Critical Play: Life is Strange


For this critical play, I played Square Enix’s “Life is Strange” on iPhone. The game supports multiple platforms, including Windows, PS3, PS4, Xbox, iOS, Android etc. The target audience is players who enjoy games with a strong narrative alongside supernatural elements, as well as ones who love a melancholic, emotional experience. The game features the story of Max Caufield, who’s a girl in a small town who has the supernatural powers of rewinding time. Max uses her powers to reshape the present as well as investigate the past, solving the mysteries of the town with her companion, Chloe.

Formal Element

An important formal element of the game is the game’s objective. Unlike most adventure games that incorporate a more challenging system, “Life is Strange” intends to build its emotional themes through an emphasis on exploration. The player explores the town through conversations, interactions as well as artifacts, through actually “living” in the town. The beautiful visuals, the changeable perspectives, various interfaces including “journal” and “SMS”, as well as music contribute to the immersion of the exploration process. The objective is a combination of “knowing” and “acting”, with “knowing” coming from the information gathering and storytelling part of the game, while “acting” coming from Max’s capability of rewinding time and making choices. 

Types of Fun

The major types of fun of “Life is Strange” are fantasy, narrative and discovery. The game has a very strong narrative element, and should be considered as “enacting story”. There isn’t much flexibility in the general direction of the plot, and even though the player’s decision might be able to influence some specific outcomes, in general, despite the choices, the major storyline is pretty much the same. The narrative is beautifully written, which makes following the narrative extremely fun, almost feeling like watching a melancholic coming of age movie with a hint of the paranormal. The visuals convey the claustrophobic, gloomy atmosphere very well alongside the narrative. One interesting design I found is that one of the major concepts of the narrative, “butterfly effect”, is visually presented as the blue butterfly that appears from time to time, which I think is an exquisite visual metaphor.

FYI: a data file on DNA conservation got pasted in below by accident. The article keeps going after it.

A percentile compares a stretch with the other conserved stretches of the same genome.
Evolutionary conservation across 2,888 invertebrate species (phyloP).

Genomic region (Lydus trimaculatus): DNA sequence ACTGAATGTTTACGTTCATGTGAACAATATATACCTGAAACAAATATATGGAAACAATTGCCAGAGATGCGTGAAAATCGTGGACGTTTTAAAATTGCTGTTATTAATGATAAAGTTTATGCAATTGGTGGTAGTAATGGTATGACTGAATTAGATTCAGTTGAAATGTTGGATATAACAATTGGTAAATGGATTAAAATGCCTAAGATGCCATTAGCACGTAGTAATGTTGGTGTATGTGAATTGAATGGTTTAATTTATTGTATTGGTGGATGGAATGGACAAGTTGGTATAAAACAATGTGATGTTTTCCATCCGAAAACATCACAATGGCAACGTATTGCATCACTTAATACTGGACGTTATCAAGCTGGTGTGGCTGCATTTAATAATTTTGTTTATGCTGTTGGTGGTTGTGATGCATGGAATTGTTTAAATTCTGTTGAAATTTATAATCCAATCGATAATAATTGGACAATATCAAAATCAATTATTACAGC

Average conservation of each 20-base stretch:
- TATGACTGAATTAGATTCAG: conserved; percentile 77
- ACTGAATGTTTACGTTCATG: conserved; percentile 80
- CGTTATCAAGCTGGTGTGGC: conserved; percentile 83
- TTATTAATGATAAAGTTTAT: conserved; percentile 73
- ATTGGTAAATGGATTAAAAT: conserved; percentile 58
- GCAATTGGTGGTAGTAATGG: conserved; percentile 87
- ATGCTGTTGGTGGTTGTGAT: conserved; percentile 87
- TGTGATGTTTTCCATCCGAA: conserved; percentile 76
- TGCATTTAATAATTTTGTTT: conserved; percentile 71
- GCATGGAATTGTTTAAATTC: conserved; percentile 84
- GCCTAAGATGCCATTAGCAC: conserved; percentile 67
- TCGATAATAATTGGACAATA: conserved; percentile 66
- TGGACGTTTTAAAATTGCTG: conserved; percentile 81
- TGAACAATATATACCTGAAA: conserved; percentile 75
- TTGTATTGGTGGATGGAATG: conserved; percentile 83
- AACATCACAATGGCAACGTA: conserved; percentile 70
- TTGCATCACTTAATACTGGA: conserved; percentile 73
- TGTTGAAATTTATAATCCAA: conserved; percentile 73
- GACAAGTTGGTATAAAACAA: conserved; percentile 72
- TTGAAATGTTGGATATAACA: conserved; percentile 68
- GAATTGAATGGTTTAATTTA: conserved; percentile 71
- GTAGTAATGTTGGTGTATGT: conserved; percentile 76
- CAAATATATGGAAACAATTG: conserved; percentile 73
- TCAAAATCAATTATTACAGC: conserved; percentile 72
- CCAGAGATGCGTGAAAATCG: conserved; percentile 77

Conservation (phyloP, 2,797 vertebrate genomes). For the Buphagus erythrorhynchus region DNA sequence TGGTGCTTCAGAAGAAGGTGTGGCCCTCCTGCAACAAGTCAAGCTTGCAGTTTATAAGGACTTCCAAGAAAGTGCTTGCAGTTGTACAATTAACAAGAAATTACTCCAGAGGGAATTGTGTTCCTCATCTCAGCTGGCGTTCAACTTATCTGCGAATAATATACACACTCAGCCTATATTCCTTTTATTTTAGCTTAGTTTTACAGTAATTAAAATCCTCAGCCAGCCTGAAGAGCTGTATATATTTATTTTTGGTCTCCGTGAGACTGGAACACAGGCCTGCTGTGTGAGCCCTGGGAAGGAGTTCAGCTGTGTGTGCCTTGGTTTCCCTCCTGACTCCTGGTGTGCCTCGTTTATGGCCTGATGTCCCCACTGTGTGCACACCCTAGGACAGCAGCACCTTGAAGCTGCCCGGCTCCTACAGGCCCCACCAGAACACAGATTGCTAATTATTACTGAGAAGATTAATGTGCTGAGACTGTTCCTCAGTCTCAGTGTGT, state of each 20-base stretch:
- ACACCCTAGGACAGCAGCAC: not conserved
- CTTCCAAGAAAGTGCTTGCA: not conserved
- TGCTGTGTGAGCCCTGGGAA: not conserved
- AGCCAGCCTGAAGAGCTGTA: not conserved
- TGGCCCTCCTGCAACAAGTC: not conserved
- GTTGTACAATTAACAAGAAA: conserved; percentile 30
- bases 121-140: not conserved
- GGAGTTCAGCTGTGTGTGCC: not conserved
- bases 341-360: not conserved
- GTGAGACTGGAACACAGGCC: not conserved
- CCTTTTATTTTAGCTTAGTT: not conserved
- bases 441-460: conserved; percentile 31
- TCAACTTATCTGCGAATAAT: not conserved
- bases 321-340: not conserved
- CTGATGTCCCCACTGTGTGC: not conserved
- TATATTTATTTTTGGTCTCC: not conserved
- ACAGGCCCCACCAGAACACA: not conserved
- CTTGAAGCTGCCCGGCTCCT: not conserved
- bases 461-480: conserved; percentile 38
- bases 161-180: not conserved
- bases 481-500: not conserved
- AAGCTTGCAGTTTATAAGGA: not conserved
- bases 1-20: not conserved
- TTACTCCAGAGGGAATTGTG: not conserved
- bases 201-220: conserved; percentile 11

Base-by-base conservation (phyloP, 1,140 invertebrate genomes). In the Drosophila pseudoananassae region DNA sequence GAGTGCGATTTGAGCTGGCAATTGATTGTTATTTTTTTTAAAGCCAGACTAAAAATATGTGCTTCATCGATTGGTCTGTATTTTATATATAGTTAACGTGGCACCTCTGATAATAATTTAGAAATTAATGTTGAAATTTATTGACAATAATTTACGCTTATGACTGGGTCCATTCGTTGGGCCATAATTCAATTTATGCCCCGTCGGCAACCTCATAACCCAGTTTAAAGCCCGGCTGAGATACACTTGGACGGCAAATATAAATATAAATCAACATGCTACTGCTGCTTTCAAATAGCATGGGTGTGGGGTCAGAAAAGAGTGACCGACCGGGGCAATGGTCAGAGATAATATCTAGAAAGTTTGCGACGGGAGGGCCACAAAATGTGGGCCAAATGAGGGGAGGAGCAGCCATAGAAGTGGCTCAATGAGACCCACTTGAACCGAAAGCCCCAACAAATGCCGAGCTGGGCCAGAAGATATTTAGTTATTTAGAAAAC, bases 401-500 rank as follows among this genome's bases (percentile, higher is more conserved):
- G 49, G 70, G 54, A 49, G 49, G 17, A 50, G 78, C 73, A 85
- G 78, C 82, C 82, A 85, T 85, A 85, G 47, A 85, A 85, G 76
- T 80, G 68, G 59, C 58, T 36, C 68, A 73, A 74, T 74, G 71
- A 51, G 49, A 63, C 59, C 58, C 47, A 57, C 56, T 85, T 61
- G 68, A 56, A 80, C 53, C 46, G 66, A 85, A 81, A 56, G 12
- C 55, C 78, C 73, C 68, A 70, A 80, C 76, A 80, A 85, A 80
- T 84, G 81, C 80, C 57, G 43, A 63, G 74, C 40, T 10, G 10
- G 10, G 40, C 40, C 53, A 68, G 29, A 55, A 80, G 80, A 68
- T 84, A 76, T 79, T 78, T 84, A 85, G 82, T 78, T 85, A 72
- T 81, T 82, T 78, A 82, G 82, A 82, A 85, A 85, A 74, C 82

There are a couple of things I really like about the game, first, as I mentioned above, is how real it feels. The existence of SMS functions and journals makes the player feel you are really living the life of Max. Secondly, the save/load design is really player-friendly. There are two modes, collectibles mode and normal modes, and the collectible modes allow you to replay parts of the game you love without losing your progress. Thirdly, I feel the concept of choice, as well as the responsibility of choices, is one of the lines between reality and games. The nature of games  as virtual products allow one to remake their choices without “paying a price”, while real life is a different case. “Life is Strange” makes the player meditate on the responsibility of choice through the rewinding mechanism. Finally, something I really like is that given its rewinding function might lead to the player going through the same dialogue over and over again, the fast-forward function saves time for the player.

Some of the things I think that would make the game better is that I feel certain puzzles, for example, the one involving you getting into the school without being noticed by the principal, is a bit hard to crack. I’ve been stuck outside the game for around half an hour. I see this game more as an interactive fiction, and the thing that interests me the most is the flow of the narrative. A puzzle too hard to crack might disrupt the flow a bit for me. However, I see how the rise of the level of difficulty might be of interest for some other players who enjoy the interactivity and puzzle-solving aspect of games more.

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